Employers and the IRS face backlash over biometrics

backlash over biometrics-450x350pxYou can use it to get into baseball stadiums and to get through security lines at some airports. What is it? Biometrics. A company takes a photo of your eyes and a fingerprint and you can jump the line. It seemed like such a good idea the IRS signed a contract with ID.me to require taxpayers to take selfies prior to accessing certain online services. And in fact, no one would argue over the need for the IRS to have robust cybersecurity.

Well, perhaps no good idea goes unpunished. After a howl of cries from both parties in Congress, the IRS has backed off. Here’s a snippet of its press release:

During the transition, the IRS will quickly develop and bring online an additional authentication process that does not involve facial recognition. The IRS will also continue to work with its cross-government partners to develop authentication methods that protect taxpayer data and ensure broad access to online tools.

“The IRS takes taxpayer privacy and security seriously, and we understand the concerns that have been raised,” said IRS Commissioner Chuck Rettig. “Everyone should feel comfortable with how their personal information is secured, and we are quickly pursuing short-term options that do not involve facial recognition.”

But biometric issues still reverberate in Illinois

A biometric time-keeping system would seem to have all pluses and no minuses. It’s easier for employees to use than, say, swiping a security card, which can be forgotten at home, stolen, or lent. It prevents buddy-punching. But problems lurk in state privacy laws.

Illinois was one of the first states to enact a biometric privacy law in 2008. However, despite some rather clear directives to employers, employers still seem to get caught in its net with regularity. Texas and Washington have laws strikingly similar to Illinois’ law.

Challenges to state laws are usually settled in state courts. And so the Illinois Supreme Court has issued one decision on the state’s Biometric Privacy Act and is currently entertaining another challenge.

In McDonald v. Symphony Bronzeville Park, LLC, the Illinois Supreme Court ruled an employee’s lawsuit alleging violations of BIPA wasn’t preempted by the state’s workers’ compensation law. Alleged violations: The employer didn’t obtain a written release before collecting, using, and storing her biometric identifiers and biometric information and failed to inform her in writing that her biometric identifier and biometric information were being collected and stored.

You can see why an employer would want the matter dealt with through the workers’ comp system—recoveries are limited and there are no court proceedings. This employer argued in favor of the workers’ comp system, but the supreme court said the employee’s privacy-related injuries weren’t intended to be compensated through this system. Needless to say, violations of BIPA are more costly than any bump in workers’ comp premiums.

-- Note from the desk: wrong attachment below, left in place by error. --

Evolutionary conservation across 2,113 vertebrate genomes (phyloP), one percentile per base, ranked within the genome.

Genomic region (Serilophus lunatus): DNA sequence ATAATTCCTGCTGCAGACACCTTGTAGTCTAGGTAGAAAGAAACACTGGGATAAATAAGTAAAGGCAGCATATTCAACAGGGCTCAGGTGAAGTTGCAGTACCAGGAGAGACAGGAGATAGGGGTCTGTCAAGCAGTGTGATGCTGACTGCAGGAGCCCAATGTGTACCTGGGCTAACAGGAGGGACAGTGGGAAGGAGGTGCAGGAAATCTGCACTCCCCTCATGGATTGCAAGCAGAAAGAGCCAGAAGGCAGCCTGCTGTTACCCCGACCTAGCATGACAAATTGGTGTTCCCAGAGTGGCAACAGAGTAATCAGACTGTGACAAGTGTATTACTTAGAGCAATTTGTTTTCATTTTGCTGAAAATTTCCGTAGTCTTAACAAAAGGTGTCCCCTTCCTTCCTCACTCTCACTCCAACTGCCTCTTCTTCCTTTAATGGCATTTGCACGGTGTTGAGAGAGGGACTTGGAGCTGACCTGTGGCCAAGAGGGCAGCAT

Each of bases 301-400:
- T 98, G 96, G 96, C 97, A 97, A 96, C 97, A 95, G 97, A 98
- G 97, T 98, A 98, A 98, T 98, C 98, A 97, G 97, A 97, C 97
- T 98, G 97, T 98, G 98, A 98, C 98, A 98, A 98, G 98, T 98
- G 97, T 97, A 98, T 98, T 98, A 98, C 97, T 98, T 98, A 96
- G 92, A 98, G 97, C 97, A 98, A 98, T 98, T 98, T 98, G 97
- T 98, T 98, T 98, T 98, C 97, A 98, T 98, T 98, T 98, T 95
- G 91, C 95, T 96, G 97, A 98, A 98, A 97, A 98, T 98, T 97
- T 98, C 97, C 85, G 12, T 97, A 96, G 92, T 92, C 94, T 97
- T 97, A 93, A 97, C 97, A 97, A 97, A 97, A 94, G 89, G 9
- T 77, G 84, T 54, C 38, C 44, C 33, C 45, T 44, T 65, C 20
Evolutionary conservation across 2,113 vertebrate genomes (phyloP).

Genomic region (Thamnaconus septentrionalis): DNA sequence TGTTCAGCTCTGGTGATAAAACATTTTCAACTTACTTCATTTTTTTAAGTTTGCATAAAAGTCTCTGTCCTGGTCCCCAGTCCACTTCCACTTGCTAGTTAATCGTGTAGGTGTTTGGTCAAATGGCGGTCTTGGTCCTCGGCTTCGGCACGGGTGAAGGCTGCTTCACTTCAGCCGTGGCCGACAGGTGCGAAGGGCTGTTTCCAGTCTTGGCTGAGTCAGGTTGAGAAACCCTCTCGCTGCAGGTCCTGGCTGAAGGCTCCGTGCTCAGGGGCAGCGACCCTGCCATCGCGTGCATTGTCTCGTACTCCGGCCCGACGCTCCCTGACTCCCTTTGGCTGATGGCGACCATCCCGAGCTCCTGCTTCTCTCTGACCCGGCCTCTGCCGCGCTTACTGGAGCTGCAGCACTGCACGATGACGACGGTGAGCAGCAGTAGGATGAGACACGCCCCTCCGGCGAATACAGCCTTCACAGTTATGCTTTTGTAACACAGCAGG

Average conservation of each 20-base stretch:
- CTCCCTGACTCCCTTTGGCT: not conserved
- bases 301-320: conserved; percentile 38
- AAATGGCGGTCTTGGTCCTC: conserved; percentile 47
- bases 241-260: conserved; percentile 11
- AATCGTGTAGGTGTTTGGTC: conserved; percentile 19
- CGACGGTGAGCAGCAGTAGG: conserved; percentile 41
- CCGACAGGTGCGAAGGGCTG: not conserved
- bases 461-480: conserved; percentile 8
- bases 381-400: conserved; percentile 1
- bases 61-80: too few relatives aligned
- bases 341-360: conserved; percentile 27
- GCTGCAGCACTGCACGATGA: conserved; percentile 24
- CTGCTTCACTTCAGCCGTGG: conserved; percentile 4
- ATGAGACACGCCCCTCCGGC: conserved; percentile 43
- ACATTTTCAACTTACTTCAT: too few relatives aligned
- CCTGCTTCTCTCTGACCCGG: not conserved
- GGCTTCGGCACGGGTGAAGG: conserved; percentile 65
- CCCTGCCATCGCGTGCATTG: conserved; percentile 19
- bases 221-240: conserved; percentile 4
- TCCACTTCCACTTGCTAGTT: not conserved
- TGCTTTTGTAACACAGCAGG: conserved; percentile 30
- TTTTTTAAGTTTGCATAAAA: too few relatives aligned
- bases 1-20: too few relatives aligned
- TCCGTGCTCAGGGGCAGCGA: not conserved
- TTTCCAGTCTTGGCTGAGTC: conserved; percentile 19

In the second case, Cothron v. White Castle System, Inc., an employee alleged her employer waited longer than 10 years to attempt to obtain her written consent to collect her thumbprint. She sued her employer in federal court for BIPA violations.

The case boils down to a statute-of-limitations argument. The employee says her claim is renewed every time she uses her employer’s thumb-print reader, which would be every workday. Her employer advances a one-and-done argument, under which the statute of limitations lapsed years ago, because it began to run the first time she used the biometric reader. The 7th Circuit kicked the issue to the state supreme court, which will now decide the appropriate statute of limitations on the employee’s claim.

Whether a privacy claim such as this accrues only once or repeatedly will be an important and recurring question, especially as other states begin to address biometric privacy laws.

Dusting for prints

State privacy laws aside, if you’re thinking of switching to a biometric time-keeping system, here are some items you should put on your to-do list.

  • Ensure employees sign a release consenting to the use of your biometric system and the storage of their data. You may be able to include this in an employment application.
  • Include a biometric policy in your employee handbook.
  • Inform employees of the purpose of the biometric system and the length of time you will keep their data stored.
  • Provide a public data retention schedule and guidelines governing the permanent destruction of employees’ data.